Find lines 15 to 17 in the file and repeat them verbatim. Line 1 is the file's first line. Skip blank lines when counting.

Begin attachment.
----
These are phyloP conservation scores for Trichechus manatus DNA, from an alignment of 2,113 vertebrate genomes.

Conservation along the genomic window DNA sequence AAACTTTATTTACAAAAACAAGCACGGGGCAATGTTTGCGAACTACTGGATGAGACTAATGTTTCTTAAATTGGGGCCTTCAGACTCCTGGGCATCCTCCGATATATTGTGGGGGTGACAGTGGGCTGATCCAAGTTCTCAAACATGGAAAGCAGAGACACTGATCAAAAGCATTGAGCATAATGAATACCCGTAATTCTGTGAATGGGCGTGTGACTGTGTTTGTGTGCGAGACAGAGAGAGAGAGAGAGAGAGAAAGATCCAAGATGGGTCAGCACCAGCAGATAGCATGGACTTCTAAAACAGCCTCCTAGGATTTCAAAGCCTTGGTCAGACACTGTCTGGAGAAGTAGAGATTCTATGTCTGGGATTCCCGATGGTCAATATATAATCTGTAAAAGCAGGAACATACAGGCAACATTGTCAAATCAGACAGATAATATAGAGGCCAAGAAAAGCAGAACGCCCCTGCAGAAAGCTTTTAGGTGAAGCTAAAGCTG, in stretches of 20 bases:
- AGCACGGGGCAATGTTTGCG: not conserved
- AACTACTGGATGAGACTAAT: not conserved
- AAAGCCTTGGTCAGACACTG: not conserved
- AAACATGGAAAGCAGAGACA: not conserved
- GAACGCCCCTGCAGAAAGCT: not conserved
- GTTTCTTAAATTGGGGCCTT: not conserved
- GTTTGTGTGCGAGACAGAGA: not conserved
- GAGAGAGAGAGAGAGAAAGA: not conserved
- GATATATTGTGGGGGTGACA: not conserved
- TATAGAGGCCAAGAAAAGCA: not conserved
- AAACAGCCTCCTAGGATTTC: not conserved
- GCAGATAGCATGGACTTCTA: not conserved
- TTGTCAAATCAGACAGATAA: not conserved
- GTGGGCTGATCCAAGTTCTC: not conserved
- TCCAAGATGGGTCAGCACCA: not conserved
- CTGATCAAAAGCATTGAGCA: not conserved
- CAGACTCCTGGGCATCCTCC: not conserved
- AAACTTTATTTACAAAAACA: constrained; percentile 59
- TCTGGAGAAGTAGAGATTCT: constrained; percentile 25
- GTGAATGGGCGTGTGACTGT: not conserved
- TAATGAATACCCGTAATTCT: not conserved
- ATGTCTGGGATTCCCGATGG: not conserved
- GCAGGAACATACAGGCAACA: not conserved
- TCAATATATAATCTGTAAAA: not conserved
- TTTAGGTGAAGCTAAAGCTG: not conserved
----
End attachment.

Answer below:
- TTGTCAAATCAGACAGATAA: not conserved
- GTGGGCTGATCCAAGTTCTC: not conserved
- TCCAAGATGGGTCAGCACCA: not conserved